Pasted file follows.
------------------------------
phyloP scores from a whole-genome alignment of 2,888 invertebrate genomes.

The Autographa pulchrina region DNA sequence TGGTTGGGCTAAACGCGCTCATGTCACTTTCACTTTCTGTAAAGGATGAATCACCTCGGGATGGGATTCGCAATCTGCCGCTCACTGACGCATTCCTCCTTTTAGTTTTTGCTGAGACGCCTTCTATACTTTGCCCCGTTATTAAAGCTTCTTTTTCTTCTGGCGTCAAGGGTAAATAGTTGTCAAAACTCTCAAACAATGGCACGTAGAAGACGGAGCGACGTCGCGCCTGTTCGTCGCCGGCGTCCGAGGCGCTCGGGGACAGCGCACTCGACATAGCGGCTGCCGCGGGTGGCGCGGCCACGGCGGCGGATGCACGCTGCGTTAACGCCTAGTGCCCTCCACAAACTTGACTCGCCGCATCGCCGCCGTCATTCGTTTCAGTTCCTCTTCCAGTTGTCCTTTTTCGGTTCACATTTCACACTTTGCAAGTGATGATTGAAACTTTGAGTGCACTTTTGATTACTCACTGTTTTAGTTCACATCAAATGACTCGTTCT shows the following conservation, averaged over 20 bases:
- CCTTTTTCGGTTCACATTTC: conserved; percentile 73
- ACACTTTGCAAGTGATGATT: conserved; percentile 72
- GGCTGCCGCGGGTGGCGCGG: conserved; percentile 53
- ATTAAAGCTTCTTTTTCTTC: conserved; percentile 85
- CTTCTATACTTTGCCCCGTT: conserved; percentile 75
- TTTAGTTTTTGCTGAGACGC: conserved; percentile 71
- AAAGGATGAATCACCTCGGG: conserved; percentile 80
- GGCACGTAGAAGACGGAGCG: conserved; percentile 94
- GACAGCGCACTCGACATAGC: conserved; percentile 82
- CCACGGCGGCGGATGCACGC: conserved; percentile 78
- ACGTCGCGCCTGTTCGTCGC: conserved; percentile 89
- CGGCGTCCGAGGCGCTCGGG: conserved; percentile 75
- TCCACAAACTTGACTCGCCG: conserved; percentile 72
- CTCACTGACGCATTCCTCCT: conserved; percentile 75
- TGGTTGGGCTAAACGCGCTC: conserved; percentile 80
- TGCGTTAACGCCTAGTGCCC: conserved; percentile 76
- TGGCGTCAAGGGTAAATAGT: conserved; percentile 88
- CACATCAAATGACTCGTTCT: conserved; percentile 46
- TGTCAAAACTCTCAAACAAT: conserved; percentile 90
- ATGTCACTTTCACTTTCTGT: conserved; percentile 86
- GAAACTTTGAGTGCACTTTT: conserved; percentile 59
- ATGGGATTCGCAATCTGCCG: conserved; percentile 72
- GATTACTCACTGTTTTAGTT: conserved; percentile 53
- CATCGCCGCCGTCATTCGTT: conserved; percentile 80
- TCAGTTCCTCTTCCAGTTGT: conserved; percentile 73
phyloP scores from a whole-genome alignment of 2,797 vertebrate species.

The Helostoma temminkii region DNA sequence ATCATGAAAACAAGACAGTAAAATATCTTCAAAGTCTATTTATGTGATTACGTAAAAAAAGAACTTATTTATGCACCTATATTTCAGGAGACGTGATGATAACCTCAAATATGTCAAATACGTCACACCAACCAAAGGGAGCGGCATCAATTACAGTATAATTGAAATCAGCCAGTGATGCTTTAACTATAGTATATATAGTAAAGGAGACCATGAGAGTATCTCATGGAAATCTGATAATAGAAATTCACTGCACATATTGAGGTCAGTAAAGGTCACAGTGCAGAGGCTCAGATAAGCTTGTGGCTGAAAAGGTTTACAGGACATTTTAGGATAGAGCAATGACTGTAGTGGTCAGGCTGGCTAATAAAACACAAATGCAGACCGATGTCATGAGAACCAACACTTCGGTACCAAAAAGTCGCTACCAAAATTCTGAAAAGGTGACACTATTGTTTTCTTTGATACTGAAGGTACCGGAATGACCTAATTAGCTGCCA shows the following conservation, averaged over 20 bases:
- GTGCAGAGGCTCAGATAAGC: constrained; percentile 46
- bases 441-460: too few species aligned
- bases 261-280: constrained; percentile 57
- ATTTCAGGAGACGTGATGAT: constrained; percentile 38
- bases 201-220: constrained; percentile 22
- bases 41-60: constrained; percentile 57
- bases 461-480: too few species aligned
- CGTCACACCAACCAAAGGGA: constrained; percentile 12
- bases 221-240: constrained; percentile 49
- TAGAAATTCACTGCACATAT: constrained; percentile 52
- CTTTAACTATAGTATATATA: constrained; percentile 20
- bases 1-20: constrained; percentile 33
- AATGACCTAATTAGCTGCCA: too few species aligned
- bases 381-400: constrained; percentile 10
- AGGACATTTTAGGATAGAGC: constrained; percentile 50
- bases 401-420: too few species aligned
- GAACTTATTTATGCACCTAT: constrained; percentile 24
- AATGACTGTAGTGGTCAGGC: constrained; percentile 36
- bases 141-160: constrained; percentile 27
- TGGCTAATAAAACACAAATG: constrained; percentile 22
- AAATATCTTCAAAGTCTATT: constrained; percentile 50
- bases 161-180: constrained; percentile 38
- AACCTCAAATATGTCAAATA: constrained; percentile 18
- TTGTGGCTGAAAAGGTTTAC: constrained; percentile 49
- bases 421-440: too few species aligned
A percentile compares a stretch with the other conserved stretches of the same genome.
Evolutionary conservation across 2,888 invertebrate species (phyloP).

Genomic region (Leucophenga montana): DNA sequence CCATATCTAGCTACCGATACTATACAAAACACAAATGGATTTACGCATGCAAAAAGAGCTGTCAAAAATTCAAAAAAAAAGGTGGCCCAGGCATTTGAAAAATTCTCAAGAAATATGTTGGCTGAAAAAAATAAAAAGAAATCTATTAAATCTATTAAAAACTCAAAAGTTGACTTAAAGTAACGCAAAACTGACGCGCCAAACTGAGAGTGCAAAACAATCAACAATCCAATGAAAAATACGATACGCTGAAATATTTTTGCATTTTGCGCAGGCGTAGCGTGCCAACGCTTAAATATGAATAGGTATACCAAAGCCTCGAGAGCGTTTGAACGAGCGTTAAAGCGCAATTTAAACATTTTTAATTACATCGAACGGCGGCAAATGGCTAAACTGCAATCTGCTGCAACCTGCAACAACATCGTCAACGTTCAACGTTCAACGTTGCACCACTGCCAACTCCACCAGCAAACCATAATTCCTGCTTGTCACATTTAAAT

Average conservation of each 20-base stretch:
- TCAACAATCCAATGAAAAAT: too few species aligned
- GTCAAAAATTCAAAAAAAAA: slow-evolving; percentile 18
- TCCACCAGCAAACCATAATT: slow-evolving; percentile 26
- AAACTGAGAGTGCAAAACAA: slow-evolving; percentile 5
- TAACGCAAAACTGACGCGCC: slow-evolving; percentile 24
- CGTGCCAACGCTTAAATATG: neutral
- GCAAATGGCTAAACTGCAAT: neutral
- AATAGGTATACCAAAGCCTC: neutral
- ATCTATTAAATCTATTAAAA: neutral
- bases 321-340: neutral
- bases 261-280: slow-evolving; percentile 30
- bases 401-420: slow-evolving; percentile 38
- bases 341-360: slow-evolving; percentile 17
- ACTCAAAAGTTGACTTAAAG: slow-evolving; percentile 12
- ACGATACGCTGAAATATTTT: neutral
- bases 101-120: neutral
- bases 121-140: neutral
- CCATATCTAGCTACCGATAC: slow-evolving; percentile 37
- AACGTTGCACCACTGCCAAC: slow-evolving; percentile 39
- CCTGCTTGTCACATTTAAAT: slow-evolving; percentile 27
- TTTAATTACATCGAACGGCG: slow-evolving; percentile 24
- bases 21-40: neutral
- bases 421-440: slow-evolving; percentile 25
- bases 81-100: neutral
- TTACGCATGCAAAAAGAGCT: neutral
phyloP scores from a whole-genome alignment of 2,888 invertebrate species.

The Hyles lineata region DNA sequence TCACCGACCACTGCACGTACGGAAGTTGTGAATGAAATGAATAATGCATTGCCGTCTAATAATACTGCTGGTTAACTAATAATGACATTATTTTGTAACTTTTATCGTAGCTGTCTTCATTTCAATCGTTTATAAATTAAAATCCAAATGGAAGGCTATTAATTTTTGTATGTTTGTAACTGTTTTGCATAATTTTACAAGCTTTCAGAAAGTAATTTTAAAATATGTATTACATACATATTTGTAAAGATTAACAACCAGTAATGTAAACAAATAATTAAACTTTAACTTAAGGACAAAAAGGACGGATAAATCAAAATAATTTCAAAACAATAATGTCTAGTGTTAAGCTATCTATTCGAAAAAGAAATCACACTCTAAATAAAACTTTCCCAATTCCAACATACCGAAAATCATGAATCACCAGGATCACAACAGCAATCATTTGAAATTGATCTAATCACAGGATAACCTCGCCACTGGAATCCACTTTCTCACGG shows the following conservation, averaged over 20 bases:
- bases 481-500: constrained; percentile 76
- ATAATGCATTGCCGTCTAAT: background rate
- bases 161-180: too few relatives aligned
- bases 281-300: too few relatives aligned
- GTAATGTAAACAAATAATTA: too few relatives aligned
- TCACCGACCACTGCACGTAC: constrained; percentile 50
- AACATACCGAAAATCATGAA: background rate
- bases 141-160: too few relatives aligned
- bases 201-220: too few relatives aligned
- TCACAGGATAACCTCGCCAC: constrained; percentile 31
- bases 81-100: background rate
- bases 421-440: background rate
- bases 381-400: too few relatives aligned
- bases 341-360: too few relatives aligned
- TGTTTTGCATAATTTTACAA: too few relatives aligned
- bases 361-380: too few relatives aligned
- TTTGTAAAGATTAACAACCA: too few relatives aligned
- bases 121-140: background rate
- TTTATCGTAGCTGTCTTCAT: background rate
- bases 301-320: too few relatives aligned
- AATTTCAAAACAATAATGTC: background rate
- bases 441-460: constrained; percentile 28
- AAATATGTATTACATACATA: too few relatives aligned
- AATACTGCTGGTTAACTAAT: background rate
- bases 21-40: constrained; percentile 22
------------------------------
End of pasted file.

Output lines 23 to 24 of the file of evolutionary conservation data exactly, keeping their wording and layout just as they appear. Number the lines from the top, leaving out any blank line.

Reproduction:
- GAAACTTTGAGTGCACTTTT: conserved; percentile 59
- ATGGGATTCGCAATCTGCCG: conserved; percentile 72